Small change

February 18th, 2009 § 2 comments

It’s been around for ages, putting a price per quantity on the little price tags on the shelf in supermarkets. It helps people compare items and it is A Good Thing.

Now, look at the the two pictures here…
I know it’s not advanced mathematics, you know, multiplying 67 x 10, but what is the thinking behind it? What’s wrong with putting them both in per/kg or per/100g? It’s not like the items are even different brands.

Some git has actually thought about it and decided to make life that little more awkward for some people. I know it sounds like a coincidence but today, I actually had some one ask me how many grams there are in a kilogram. It was an elderly chap, and probably still struggling with decimalisation, but it could’ve just as easily been someone with learning difficulties.

Why? What’s the point? Why make life more difficult than it need be?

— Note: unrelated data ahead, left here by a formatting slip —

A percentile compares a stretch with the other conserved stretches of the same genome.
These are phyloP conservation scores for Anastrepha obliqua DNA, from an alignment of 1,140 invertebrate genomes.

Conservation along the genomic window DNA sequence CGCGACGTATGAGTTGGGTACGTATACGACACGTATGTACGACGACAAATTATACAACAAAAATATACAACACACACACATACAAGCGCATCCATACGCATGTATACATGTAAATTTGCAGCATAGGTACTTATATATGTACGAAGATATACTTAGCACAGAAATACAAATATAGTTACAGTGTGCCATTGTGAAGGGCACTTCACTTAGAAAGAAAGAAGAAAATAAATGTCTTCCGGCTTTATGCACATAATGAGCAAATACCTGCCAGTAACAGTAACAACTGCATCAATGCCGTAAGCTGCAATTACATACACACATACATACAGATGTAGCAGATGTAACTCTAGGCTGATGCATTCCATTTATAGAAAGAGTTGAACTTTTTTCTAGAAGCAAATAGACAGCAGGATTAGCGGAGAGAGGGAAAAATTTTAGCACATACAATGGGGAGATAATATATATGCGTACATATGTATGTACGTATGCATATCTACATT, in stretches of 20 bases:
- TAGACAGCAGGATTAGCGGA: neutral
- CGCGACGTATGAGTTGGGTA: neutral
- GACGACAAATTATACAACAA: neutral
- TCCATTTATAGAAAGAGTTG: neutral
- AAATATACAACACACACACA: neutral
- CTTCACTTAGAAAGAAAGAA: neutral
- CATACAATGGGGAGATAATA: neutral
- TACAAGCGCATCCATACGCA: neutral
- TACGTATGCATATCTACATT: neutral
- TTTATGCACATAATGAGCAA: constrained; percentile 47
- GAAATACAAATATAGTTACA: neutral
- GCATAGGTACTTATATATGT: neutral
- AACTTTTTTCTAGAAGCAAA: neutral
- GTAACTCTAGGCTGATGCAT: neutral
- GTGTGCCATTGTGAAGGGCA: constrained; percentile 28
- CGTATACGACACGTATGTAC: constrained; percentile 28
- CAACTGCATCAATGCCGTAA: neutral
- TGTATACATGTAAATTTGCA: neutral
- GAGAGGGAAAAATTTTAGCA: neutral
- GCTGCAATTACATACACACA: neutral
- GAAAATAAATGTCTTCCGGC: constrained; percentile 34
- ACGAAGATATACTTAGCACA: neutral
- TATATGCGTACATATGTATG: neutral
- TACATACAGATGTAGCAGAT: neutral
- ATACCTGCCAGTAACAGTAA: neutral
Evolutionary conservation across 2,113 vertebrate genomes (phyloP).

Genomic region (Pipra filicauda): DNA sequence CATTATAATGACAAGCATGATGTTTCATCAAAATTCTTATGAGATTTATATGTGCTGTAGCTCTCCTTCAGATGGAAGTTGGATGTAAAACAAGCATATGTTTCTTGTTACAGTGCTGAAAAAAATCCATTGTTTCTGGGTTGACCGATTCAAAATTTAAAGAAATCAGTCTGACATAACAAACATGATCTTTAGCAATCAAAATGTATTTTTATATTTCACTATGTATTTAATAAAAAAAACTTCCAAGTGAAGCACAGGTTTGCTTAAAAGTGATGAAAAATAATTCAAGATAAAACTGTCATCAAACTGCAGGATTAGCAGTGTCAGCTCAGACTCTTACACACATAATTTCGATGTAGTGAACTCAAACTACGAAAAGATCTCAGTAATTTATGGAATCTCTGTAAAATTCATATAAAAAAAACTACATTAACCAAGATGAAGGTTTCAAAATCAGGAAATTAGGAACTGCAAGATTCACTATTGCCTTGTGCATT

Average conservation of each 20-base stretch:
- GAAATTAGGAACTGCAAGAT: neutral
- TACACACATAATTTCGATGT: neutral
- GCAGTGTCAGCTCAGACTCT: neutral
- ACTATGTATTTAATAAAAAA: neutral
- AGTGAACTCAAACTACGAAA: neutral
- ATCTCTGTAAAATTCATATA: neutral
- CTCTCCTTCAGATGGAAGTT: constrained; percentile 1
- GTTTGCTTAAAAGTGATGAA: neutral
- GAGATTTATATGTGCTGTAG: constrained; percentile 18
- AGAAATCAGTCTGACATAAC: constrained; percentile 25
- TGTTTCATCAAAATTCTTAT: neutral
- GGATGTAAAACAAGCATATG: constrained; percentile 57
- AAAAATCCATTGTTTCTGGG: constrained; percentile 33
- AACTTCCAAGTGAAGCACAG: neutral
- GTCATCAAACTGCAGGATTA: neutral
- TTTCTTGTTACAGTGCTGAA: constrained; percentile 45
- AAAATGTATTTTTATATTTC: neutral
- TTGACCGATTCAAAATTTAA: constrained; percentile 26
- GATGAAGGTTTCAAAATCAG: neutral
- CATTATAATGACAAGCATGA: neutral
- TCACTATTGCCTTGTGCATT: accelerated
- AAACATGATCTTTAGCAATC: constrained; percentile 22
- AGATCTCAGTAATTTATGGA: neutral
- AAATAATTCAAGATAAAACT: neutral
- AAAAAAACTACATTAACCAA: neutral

§ 2 Responses to Small change"

  • Beau Bo D'Or says:

    It’s an attempt at deception – pure and simple.
    I’m sick of traipsing round supermarkets, seeing ‘buy one get one free’ offers which, after a quick bit of calculation, reveals that the item is the same price per kilo as it was the previous week (or higher).
    Packs of fruit and veg sometimes give a price per individual item so you can’t compare the cost per kilo unless there’s a set of scales handy.
    One thing that is worth looking out for, though, are prepacked fresh foods.
    You should get the minimum weight that it states on the pack but if you have the time (and are in the same financial situation as me), weigh two or three of them, buy the heaviest and you’ll find that you can get 20-25% better value even if you take the packaging into account.

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